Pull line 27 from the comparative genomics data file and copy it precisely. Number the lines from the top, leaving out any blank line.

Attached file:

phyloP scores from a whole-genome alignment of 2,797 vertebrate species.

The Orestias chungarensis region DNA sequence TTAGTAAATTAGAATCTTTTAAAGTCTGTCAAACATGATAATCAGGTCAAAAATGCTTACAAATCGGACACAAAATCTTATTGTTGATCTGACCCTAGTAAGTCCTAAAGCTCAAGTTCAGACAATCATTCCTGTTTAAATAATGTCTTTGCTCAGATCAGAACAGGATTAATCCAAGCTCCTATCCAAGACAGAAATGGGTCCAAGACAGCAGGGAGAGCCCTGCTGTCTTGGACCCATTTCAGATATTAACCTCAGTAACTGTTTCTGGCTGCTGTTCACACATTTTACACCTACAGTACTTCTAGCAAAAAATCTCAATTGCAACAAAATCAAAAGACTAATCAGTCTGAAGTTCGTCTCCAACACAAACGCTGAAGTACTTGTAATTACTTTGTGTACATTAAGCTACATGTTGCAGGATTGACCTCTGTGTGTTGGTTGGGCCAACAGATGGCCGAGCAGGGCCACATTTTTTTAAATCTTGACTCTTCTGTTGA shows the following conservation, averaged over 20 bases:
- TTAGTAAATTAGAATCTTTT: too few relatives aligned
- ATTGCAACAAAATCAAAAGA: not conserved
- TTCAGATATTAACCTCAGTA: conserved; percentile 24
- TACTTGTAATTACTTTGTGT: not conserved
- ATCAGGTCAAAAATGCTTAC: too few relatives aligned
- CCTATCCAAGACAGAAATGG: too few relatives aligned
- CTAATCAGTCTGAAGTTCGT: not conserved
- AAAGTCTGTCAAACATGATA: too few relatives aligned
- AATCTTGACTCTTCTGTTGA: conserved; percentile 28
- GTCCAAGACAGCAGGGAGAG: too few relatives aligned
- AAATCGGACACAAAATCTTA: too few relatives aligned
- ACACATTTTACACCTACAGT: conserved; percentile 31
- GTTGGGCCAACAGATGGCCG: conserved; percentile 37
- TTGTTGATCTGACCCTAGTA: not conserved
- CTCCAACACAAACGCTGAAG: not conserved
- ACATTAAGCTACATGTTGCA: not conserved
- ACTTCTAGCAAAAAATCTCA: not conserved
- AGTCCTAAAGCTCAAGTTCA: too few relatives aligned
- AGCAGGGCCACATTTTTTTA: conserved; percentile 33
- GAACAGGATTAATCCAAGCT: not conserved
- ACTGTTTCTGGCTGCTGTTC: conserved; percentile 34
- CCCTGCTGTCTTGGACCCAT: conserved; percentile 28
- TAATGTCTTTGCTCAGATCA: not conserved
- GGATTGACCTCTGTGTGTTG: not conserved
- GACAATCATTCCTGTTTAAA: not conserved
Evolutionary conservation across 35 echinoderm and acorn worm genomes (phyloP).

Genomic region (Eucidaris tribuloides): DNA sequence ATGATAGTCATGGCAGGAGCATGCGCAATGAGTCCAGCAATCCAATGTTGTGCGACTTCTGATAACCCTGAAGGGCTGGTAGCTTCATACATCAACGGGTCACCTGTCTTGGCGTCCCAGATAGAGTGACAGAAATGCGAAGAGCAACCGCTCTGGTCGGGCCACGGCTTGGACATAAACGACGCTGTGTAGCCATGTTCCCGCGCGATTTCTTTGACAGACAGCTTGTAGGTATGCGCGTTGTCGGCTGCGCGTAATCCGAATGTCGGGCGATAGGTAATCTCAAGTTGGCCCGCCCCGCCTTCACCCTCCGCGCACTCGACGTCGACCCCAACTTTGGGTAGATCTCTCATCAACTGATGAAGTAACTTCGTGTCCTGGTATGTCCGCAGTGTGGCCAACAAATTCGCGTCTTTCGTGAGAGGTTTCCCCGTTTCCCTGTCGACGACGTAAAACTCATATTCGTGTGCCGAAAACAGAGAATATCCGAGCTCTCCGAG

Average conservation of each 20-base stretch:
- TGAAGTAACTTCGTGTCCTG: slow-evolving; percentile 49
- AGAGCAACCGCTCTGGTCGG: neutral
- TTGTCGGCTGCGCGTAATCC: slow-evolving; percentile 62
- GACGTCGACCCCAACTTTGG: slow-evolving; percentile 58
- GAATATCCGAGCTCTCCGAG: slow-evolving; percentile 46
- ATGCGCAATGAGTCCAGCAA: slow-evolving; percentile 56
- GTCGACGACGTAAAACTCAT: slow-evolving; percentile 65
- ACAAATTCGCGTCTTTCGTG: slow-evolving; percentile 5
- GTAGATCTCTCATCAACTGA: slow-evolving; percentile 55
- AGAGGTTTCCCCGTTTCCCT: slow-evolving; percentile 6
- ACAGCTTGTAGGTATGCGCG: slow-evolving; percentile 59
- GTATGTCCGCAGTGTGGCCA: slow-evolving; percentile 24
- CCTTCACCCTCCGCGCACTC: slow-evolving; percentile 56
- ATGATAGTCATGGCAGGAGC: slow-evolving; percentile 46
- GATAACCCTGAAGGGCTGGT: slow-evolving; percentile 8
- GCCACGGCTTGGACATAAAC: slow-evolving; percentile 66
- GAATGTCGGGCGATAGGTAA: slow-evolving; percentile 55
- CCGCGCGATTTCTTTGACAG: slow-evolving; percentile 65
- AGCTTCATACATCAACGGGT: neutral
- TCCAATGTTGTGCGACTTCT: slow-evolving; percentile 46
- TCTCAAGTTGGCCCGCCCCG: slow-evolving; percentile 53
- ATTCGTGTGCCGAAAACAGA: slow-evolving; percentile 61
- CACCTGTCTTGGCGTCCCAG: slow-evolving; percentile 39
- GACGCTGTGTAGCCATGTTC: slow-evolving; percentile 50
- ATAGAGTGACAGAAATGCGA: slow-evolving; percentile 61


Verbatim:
- GACAATCATTCCTGTTTAAA: not conserved